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Georgia Governor Brian Kemp.
Photo: Ron Harris (AP)

The state of Georgia is moving ahead with a plan to re-open businesses shut down during the coronavirus pandemic as soon as this Friday, April 24, Republican Governor Brian Kemp announced on Monday.

Kemp said that fitness centers, bowling alleys, body art studios, barbers, hair and nail salons, and massage therapists may open their doors on that date, according to CNN, while theaters and restaurants will be able to re-open as soon as the following Monday, April 27. The governor also said that his order will preempt all other restrictions in place by local governments, telling the public, “In the same way that we carefully closed businesses and urged operations to end to mitigate the virus’ spread, today we’re announcing plans to incrementally and safely reopen sectors of our economy.” Bars and nightclubs will remain closed. Businesses that reopen must keep to social distancing requirements and may be required to have employees wear masks and gloves, among other rules.

The GOP governors decision follows Donald Trump’s decision to implement new federal social distancing guidelines that punt more control to governors—as well as days of protests organized by conservative groups, some toting firearms and spurred on by activists tied to the gun lobby, in states across the country. Republican allies of the White House have increasingly fallen in line with a narrative that the shutdowns are not necessary to protect the U.S. public from the coronavirus and are only in place due to hysteria fueled by liberals and the media; the Trump administration also views relaxing restrictions on business as a politically popular move that could re-energize the president’s re-election chances.

Confirmed cases of the coronavirus now stand at nearly 790,000, according to a Johns Hopkins University School of Medicine tracker, with over 42,000 deaths. Social distancing measures in place have significantly slowed the spread of the virus, but public health experts have warned that relaxing them could rapidly undo that progress.

As CNN noted, Institute for Health Metrics and Evaluation models regularly cited by the White House state that the number of daily deaths in Georgia reached a projected peak on April 7. But the same model predicts dozens will die every day in the state for weeks and that restrictions shouldn’t be eased until at least June 15 to prevent another wave of outbreaks, which would presumably also be extremely bad for the economy.

Per Vox, a recent study by researchers in Hong Kong in collaboration with the World Health Organization found that social distancing appears to be extremely effective, while another by economists at the University of Chicago and Penn State found that lockdowns should be eased gradually over a period of months and that the ideal timeline grew significantly longer assuming a higher “value of the statistical life.” (To put it another way, the ideal duration of economic shutdowns hinges directly on the public’s tolerance for people dying.)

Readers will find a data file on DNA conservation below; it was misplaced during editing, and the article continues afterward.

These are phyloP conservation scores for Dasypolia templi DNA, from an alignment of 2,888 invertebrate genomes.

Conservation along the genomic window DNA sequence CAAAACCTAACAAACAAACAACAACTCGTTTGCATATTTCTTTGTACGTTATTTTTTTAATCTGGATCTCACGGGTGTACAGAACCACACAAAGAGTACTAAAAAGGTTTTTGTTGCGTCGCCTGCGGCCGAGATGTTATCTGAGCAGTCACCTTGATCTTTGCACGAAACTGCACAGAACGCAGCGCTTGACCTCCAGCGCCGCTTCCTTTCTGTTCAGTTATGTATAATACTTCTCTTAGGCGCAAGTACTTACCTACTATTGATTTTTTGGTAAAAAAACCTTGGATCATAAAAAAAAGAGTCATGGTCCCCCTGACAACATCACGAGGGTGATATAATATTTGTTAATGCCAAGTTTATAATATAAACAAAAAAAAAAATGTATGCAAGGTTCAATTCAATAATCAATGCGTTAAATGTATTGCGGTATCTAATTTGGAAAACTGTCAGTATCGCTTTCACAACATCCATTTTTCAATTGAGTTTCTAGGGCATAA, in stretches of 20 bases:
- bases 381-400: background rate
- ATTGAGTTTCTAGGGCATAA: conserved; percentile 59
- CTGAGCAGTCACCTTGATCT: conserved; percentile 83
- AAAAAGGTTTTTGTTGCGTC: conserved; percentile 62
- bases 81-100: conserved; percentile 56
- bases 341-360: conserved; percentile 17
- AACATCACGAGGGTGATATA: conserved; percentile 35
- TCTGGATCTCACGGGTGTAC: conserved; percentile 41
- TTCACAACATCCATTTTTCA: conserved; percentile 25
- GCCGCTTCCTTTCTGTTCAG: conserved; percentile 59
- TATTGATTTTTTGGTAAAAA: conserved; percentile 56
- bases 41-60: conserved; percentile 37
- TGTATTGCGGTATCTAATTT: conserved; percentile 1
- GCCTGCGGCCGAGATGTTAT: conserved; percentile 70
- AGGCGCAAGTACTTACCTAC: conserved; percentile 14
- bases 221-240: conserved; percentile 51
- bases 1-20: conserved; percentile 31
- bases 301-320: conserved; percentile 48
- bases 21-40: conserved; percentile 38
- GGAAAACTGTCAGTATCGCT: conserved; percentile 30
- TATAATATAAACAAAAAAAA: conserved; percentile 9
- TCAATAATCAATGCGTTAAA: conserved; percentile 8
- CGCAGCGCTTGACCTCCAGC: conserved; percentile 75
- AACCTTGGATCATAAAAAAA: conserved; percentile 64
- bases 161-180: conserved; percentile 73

Separate research by scientists at Harvard found that in order for hospitals to avoid passing their critical care capacity, intermittent social distancing policies may need to last into 2022. Interviews with over 20 experts in public health, medicine, epidemiology, and medical history by New York Times found a broad consensus that the rest of 2020 will be plagued by cycles of re-openings and renewed lockdowns when more coronavirus cases emerge.

The mayor of Atlanta, Keisha Lance Bottoms, told ABC News, “I’m not sure what data the governor is referencing in helping him make this decision,” but that she is still asking city residents to stay home.

“What I know is that when I look at the data that we receive from our public health department each day, our numbers are going up,” Lance Bottoms told CNN in a separate interview. “… We really are at a loss, and I am concerned as a mother and as the mayor of our capitol city.”

Stacey Abrams, former state representative and 2018 Democratic gubernatorial nominee, tweeted that as the state already had the 14th highest infection rate and seventh lowest testing rate, Kemp’s order was “dangerously incompetent.”

According to CNN, Kemp himself acknowledged that re-opening businesses would result in more cases but insisted that the state was prepared.

“Now, I will say that, you know, we have more people moving around, we’re probably going to have to see our cases continue to go up, but we’re a lot better prepared for that now than we were over a month ago,” Kemp said. “We have the hospital bed capacity. We have the community knowledge. We have a lot of things in place now… If we have an instance where a community starts becoming a hot spot, then, you know, I will take further action.”

Kemp responded to a question about the political implications of the order by saying “I don’t give a damn about politics right now,” CNN wrote.

According to the New York Times, Republican Governors Bill Lee of Tennessee and Mike DeWine of Ohio have both signaled that they plan to allow the vast majority of shuttered businesses to reopen on May 1. South Carolina Governor Henry McMaster, also a Republican, will allow some retail outlets as well as beaches to reopen as soon as Tuesday.

“By taking this measured action, we will get Georgians back to work safely without undermining the progress that we have all made in the battle against COVID-19,” Kemp told reporters.

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